The tunnel, named George, was shut down in 1945, when the Prisoners of War of Stalag Luft III were led off at gunpoint by their Nazi guards as the advancing Red Army closed in.
Its location at the camp, immortalised in the Hollywood blockbuster The Great Escape starring Steve McQueen, Richard Attenborough and Donald Pleasance, remained a mystery until experts arrived in August and spent three weeks excavating the relics.
George was built by men bitter that they failed to escape through a tunnel named Harry on the night of 24 March, 1944, which had been dug by Allied PoWs at the prison. Harry and two other tunnels, named Tom and Dick, were dug beneath the feet of the Germans in what was intended to be the biggest breakout of the war, with more than 200 men set to escape. In the end, only 76 got out through Harry - and 50 of them were murdered by the Gestapo. Read more.
Archaeologists are beginning the most detailed ever study of a Western Front battlefield, an untouched site where 28 British tunnellers lie entombed after dying during brutal underground warfare. For WWI historians, it’s the “holy grail”.
When military historian Jeremy Banning stepped on to a patch of rough scrubland in northern France four months ago, the hairs on the back of his neck stood up.
The privately owned land in the sleepy rural village of La Boisselle had been practically untouched since fighting ceased in 1918, remaining one of the most poignant sites of the Battle of the Somme.
In his hand was a selection of grainy photographs of some of the British tunnellers killed in bloody subterranean battles there, and who lay permanently entombed directly under his feet. Read more.
MEXICO CITY - Researchers found a tunnel under the Temple of the Snake in the pre-Hispanic city of Teotihuacan, about 28 miles northeast of Mexico City.
The tunnel had apparently been sealed off about 1,800 years ago.
Researchers of Mexico’s National University made the finding with a radar device. Closer study revealed a “representation of the underworld,” in the words of archaeologist Sergio Gomez Chavez, of Mexico’s National Institute of Anthropology and History.
Experts found “a route of symbols, whose conclusion appears to lie in the funeral chambers at the end of the tunnel.”
The structure is 15 yards beneath the ground, and it runs eastward. It is about 130 yards long.
“At the end, there are several chambers which could hold the remains of the rulers of that Mesoamerican civilization. If confirmed, it will be one of the most important archaeological discoveries of the 21st century on a global scale,” Gomez Chavez said late Thursday. Read more.
Historic sites along the route of an underwater tube tunnel line connecting İstanbul’s European and Asian sides will be protected under a new preservation scheme.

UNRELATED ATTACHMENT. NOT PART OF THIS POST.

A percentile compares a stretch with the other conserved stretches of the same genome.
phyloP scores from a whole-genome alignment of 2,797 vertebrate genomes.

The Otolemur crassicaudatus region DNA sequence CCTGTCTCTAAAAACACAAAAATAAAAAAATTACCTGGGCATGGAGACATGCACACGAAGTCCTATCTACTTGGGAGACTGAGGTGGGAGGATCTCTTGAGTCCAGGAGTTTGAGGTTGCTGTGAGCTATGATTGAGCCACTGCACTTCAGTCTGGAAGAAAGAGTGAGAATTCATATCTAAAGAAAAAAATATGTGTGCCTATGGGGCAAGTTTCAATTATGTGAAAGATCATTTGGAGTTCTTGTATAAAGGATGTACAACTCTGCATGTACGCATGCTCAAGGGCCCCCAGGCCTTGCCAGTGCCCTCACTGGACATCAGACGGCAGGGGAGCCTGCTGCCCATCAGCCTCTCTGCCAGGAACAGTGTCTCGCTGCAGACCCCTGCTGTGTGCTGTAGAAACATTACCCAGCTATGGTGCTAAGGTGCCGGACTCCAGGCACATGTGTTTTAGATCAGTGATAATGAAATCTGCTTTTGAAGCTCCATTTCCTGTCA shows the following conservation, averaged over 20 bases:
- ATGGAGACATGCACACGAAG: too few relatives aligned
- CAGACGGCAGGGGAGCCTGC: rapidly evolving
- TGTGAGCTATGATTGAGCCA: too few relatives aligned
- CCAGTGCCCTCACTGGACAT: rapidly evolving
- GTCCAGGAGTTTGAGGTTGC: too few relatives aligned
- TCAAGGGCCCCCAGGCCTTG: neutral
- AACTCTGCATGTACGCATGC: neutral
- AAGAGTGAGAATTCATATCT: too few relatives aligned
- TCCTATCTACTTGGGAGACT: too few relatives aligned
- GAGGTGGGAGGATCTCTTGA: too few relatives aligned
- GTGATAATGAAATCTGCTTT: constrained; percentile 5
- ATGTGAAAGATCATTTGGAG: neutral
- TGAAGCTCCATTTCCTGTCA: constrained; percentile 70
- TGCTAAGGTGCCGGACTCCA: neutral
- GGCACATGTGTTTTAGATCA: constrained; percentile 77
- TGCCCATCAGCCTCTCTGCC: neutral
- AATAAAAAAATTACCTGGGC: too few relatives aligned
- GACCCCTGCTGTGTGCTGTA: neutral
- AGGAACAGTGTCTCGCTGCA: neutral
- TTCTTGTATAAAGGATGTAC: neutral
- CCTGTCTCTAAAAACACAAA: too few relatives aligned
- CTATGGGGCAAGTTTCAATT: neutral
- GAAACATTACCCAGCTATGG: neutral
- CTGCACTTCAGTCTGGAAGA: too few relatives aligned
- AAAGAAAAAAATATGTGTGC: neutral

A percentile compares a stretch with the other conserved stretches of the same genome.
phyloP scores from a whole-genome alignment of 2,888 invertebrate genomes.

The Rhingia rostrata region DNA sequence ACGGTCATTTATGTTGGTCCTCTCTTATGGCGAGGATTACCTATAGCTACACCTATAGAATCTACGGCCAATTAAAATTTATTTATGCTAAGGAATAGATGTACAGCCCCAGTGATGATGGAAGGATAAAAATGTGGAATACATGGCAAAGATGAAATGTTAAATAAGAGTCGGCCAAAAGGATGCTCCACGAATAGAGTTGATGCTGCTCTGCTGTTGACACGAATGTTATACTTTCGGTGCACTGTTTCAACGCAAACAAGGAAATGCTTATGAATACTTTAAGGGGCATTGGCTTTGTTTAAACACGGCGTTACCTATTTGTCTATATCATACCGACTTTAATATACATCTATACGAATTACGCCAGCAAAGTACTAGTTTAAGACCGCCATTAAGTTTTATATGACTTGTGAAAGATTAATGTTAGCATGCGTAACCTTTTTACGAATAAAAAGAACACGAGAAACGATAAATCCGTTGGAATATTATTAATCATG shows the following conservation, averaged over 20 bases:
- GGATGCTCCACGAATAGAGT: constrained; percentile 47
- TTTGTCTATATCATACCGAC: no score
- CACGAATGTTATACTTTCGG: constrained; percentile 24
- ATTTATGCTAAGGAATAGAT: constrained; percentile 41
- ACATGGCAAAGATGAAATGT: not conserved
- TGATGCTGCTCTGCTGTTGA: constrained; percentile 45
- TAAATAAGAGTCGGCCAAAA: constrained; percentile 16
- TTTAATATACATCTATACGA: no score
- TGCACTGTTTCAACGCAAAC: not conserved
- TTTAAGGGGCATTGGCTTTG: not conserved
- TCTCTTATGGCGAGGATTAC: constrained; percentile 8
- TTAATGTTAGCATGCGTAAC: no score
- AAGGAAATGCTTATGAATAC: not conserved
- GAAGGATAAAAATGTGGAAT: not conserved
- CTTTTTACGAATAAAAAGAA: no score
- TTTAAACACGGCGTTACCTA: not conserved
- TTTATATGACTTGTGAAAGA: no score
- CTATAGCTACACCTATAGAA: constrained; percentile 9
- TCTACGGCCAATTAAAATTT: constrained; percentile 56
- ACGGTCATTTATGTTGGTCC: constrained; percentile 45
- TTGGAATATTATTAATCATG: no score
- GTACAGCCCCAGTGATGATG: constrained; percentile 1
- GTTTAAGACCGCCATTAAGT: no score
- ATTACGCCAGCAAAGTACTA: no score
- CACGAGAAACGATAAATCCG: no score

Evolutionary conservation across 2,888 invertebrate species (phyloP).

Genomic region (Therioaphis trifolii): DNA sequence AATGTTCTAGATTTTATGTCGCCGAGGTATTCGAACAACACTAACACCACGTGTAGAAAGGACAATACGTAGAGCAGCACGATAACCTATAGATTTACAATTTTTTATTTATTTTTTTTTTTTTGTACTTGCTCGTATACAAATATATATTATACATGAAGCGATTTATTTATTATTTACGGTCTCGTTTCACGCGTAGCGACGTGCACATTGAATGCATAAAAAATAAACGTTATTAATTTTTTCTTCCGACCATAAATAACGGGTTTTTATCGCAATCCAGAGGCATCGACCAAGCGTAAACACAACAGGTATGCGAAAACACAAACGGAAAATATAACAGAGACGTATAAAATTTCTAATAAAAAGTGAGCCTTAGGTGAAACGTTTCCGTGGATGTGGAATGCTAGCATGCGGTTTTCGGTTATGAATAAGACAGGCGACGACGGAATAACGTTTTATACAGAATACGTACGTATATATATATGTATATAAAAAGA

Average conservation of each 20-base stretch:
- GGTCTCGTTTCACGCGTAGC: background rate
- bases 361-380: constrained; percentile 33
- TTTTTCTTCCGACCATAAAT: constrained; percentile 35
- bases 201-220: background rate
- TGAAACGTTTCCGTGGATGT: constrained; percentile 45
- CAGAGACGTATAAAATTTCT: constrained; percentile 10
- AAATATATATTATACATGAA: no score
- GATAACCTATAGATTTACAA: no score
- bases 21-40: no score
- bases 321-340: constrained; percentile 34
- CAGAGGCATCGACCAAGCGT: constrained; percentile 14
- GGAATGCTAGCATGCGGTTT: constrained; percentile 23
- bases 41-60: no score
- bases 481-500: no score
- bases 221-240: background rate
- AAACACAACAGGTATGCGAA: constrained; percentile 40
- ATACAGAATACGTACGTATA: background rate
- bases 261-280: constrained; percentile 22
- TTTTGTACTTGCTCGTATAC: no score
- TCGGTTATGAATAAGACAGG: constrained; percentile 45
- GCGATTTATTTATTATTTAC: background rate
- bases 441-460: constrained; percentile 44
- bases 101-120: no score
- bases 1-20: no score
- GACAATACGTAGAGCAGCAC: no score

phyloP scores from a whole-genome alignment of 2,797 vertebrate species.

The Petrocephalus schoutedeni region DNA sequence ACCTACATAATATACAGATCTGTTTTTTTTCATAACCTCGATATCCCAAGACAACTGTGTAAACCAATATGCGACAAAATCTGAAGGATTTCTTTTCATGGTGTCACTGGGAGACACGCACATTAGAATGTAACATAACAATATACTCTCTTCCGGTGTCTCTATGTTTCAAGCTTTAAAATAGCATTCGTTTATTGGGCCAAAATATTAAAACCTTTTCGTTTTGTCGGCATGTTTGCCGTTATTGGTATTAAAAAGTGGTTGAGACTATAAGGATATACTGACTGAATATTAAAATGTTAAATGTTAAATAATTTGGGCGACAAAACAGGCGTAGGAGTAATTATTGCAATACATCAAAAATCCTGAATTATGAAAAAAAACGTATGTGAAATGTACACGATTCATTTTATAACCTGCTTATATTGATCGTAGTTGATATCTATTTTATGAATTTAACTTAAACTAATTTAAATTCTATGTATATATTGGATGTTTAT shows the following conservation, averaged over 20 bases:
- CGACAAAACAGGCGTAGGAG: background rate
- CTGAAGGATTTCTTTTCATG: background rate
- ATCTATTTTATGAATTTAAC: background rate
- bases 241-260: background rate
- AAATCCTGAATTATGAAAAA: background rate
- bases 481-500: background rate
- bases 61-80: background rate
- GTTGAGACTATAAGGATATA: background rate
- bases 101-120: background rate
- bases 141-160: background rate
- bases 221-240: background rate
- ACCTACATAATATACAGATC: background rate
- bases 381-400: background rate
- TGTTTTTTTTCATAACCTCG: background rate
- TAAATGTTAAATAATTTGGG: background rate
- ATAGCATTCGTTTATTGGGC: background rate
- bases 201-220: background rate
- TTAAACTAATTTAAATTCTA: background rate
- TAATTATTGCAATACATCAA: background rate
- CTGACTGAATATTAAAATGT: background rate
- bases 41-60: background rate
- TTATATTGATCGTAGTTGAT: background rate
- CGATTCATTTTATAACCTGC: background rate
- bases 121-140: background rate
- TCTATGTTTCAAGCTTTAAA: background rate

As part of the İstanbul Strait Highway Transit Project, Turkey’s ATAŞ Company has prepared a special plan to ensure the preservation of historical artifacts on the European side from the Cankurtaran shoreline to Haydarpaşa. So as not to share the same fate as the Marmaray Project, which has see a delay of three-and-a-half years, experts have produced a detailed archeological and historical analysis of the line. Read more.
Ground-penetrating radar was used to scan the tunnel route to ensure that no historical remnants remained. Geophysical surveys for archaeological mapping, especially in underpasses where excavation will be conducted and in areas containing cut-and-cover structures, were conducted in order to gain further information about likely archeological finds.
WORK on a flood protection scheme has unearthed a 20 metre-long hand-built smugglers cave.
A team from Southern Water made the unusual discovery while digging trenches to lay new sewers in Collier Road and nearby Priory Road last week.
Work was immediately stopped and experts from Archaeology South-East were called in and confirmed the find was likely to be a smugglers’ tunnel built in the early 18th Century and used to smuggle goods such as tea, tobacco, alcohol, silk and sugar - usually to avoid paying duty.
And, as well as the tunnel, diggers also uncovered a cannon ball and a piece of pottery from the Middle Iron Age. Read more.
Patience and persistence are important for any archaeological dig, but one expedition in Israel is demanding an extra measure of long-suffering endurance.
The challenge is excavating a large, rock-hewn water tunnel at Tel Gezer that is believed to have been carved out by Canaanites between 1800 and 1500 B.C.—around the time of Abraham. Tons of debris must be removed from the ancient tunnel before the real work can even begin.
“The significance for this project is to help us answer several key questions,” said Dan Warner, associate professor of Old Testament and archaeology at New Orleans Baptist Theological Seminary. “Questions like how did the ancient Canaanites know where to sink their tunnel to gain access to the water below? How did they know the tunnel would lead to a cavern containing the water? Where does the water come from and exactly how did the system function, just to name a few.” Read more.